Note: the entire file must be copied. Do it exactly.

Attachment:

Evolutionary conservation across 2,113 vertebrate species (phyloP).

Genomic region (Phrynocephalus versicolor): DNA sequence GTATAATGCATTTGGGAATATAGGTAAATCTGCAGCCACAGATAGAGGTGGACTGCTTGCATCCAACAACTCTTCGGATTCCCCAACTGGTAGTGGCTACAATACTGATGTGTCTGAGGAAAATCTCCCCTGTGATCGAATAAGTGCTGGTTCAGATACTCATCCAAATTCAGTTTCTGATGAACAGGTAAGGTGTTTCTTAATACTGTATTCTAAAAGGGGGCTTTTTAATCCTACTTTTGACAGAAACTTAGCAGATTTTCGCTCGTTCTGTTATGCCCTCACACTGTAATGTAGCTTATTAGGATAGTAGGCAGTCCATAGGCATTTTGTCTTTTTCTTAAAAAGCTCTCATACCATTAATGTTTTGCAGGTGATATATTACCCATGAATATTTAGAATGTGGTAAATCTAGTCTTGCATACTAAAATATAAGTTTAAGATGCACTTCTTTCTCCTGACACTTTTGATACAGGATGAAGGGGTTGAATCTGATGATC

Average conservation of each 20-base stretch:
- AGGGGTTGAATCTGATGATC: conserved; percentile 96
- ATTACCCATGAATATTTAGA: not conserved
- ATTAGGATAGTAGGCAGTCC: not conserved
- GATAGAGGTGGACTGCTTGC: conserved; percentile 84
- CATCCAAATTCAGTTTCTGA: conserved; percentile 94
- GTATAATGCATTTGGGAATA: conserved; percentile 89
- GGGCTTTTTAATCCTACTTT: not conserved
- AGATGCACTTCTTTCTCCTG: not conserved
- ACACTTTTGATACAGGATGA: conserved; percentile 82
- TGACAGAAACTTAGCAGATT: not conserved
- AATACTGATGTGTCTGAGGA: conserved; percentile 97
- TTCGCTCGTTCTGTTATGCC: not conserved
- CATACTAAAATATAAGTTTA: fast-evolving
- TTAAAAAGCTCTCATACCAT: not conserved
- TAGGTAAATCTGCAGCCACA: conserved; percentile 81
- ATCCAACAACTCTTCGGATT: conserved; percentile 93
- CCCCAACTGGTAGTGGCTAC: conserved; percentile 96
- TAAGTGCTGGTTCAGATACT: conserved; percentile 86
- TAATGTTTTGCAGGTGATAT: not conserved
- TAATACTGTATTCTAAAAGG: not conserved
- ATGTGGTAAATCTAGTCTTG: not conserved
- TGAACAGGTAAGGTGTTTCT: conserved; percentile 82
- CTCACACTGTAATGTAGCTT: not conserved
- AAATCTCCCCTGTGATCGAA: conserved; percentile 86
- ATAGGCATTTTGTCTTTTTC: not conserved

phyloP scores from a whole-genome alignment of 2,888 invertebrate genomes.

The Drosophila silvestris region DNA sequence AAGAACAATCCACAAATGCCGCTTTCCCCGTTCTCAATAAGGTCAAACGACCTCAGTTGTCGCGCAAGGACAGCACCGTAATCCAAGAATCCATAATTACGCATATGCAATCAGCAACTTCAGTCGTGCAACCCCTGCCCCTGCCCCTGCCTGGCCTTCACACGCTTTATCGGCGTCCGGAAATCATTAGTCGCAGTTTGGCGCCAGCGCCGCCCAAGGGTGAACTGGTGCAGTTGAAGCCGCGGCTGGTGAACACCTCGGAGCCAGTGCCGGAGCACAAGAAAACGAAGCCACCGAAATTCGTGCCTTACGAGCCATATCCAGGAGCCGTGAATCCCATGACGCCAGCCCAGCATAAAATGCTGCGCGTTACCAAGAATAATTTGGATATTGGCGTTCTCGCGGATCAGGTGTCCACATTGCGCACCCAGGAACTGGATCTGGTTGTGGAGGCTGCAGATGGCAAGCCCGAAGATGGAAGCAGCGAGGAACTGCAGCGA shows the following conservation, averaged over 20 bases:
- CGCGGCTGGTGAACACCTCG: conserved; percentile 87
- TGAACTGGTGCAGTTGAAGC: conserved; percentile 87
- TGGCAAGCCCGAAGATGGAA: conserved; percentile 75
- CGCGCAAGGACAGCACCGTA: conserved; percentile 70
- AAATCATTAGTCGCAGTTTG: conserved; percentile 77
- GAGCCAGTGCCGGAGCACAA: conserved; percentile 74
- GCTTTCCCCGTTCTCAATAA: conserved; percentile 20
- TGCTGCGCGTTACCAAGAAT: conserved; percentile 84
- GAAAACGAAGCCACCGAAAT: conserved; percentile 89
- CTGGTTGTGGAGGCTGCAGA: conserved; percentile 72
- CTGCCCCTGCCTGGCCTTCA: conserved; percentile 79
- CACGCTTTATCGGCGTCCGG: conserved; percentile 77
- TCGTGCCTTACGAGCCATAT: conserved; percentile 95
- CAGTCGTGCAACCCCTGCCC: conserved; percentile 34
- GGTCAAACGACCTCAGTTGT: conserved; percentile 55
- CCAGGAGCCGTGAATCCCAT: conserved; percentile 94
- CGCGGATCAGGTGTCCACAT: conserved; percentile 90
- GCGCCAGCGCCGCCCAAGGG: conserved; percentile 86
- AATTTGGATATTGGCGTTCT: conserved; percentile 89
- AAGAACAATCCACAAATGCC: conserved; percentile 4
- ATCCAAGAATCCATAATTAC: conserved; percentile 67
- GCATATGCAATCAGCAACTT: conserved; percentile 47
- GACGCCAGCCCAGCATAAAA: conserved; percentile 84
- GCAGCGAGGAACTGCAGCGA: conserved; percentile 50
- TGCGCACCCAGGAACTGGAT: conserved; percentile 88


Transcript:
Evolutionary conservation across 2,113 vertebrate species (phyloP).

Genomic region (Phrynocephalus versicolor): DNA sequence GTATAATGCATTTGGGAATATAGGTAAATCTGCAGCCACAGATAGAGGTGGACTGCTTGCATCCAACAACTCTTCGGATTCCCCAACTGGTAGTGGCTACAATACTGATGTGTCTGAGGAAAATCTCCCCTGTGATCGAATAAGTGCTGGTTCAGATACTCATCCAAATTCAGTTTCTGATGAACAGGTAAGGTGTTTCTTAATACTGTATTCTAAAAGGGGGCTTTTTAATCCTACTTTTGACAGAAACTTAGCAGATTTTCGCTCGTTCTGTTATGCCCTCACACTGTAATGTAGCTTATTAGGATAGTAGGCAGTCCATAGGCATTTTGTCTTTTTCTTAAAAAGCTCTCATACCATTAATGTTTTGCAGGTGATATATTACCCATGAATATTTAGAATGTGGTAAATCTAGTCTTGCATACTAAAATATAAGTTTAAGATGCACTTCTTTCTCCTGACACTTTTGATACAGGATGAAGGGGTTGAATCTGATGATC

Average conservation of each 20-base stretch:
- AGGGGTTGAATCTGATGATC: conserved; percentile 96
- ATTACCCATGAATATTTAGA: not conserved
- ATTAGGATAGTAGGCAGTCC: not conserved
- GATAGAGGTGGACTGCTTGC: conserved; percentile 84
- CATCCAAATTCAGTTTCTGA: conserved; percentile 94
- GTATAATGCATTTGGGAATA: conserved; percentile 89
- GGGCTTTTTAATCCTACTTT: not conserved
- AGATGCACTTCTTTCTCCTG: not conserved
- ACACTTTTGATACAGGATGA: conserved; percentile 82
- TGACAGAAACTTAGCAGATT: not conserved
- AATACTGATGTGTCTGAGGA: conserved; percentile 97
- TTCGCTCGTTCTGTTATGCC: not conserved
- CATACTAAAATATAAGTTTA: fast-evolving
- TTAAAAAGCTCTCATACCAT: not conserved
- TAGGTAAATCTGCAGCCACA: conserved; percentile 81
- ATCCAACAACTCTTCGGATT: conserved; percentile 93
- CCCCAACTGGTAGTGGCTAC: conserved; percentile 96
- TAAGTGCTGGTTCAGATACT: conserved; percentile 86
- TAATGTTTTGCAGGTGATAT: not conserved
- TAATACTGTATTCTAAAAGG: not conserved
- ATGTGGTAAATCTAGTCTTG: not conserved
- TGAACAGGTAAGGTGTTTCT: conserved; percentile 82
- CTCACACTGTAATGTAGCTT: not conserved
- AAATCTCCCCTGTGATCGAA: conserved; percentile 86
- ATAGGCATTTTGTCTTTTTC: not conserved

phyloP scores from a whole-genome alignment of 2,888 invertebrate genomes.

The Drosophila silvestris region DNA sequence AAGAACAATCCACAAATGCCGCTTTCCCCGTTCTCAATAAGGTCAAACGACCTCAGTTGTCGCGCAAGGACAGCACCGTAATCCAAGAATCCATAATTACGCATATGCAATCAGCAACTTCAGTCGTGCAACCCCTGCCCCTGCCCCTGCCTGGCCTTCACACGCTTTATCGGCGTCCGGAAATCATTAGTCGCAGTTTGGCGCCAGCGCCGCCCAAGGGTGAACTGGTGCAGTTGAAGCCGCGGCTGGTGAACACCTCGGAGCCAGTGCCGGAGCACAAGAAAACGAAGCCACCGAAATTCGTGCCTTACGAGCCATATCCAGGAGCCGTGAATCCCATGACGCCAGCCCAGCATAAAATGCTGCGCGTTACCAAGAATAATTTGGATATTGGCGTTCTCGCGGATCAGGTGTCCACATTGCGCACCCAGGAACTGGATCTGGTTGTGGAGGCTGCAGATGGCAAGCCCGAAGATGGAAGCAGCGAGGAACTGCAGCGA shows the following conservation, averaged over 20 bases:
- CGCGGCTGGTGAACACCTCG: conserved; percentile 87
- TGAACTGGTGCAGTTGAAGC: conserved; percentile 87
- TGGCAAGCCCGAAGATGGAA: conserved; percentile 75
- CGCGCAAGGACAGCACCGTA: conserved; percentile 70
- AAATCATTAGTCGCAGTTTG: conserved; percentile 77
- GAGCCAGTGCCGGAGCACAA: conserved; percentile 74
- GCTTTCCCCGTTCTCAATAA: conserved; percentile 20
- TGCTGCGCGTTACCAAGAAT: conserved; percentile 84
- GAAAACGAAGCCACCGAAAT: conserved; percentile 89
- CTGGTTGTGGAGGCTGCAGA: conserved; percentile 72
- CTGCCCCTGCCTGGCCTTCA: conserved; percentile 79
- CACGCTTTATCGGCGTCCGG: conserved; percentile 77
- TCGTGCCTTACGAGCCATAT: conserved; percentile 95
- CAGTCGTGCAACCCCTGCCC: conserved; percentile 34
- GGTCAAACGACCTCAGTTGT: conserved; percentile 55
- CCAGGAGCCGTGAATCCCAT: conserved; percentile 94
- CGCGGATCAGGTGTCCACAT: conserved; percentile 90
- GCGCCAGCGCCGCCCAAGGG: conserved; percentile 86
- AATTTGGATATTGGCGTTCT: conserved; percentile 89
- AAGAACAATCCACAAATGCC: conserved; percentile 4
- ATCCAAGAATCCATAATTAC: conserved; percentile 67
- GCATATGCAATCAGCAACTT: conserved; percentile 47
- GACGCCAGCCCAGCATAAAA: conserved; percentile 84
- GCAGCGAGGAACTGCAGCGA: conserved; percentile 50
- TGCGCACCCAGGAACTGGAT: conserved; percentile 88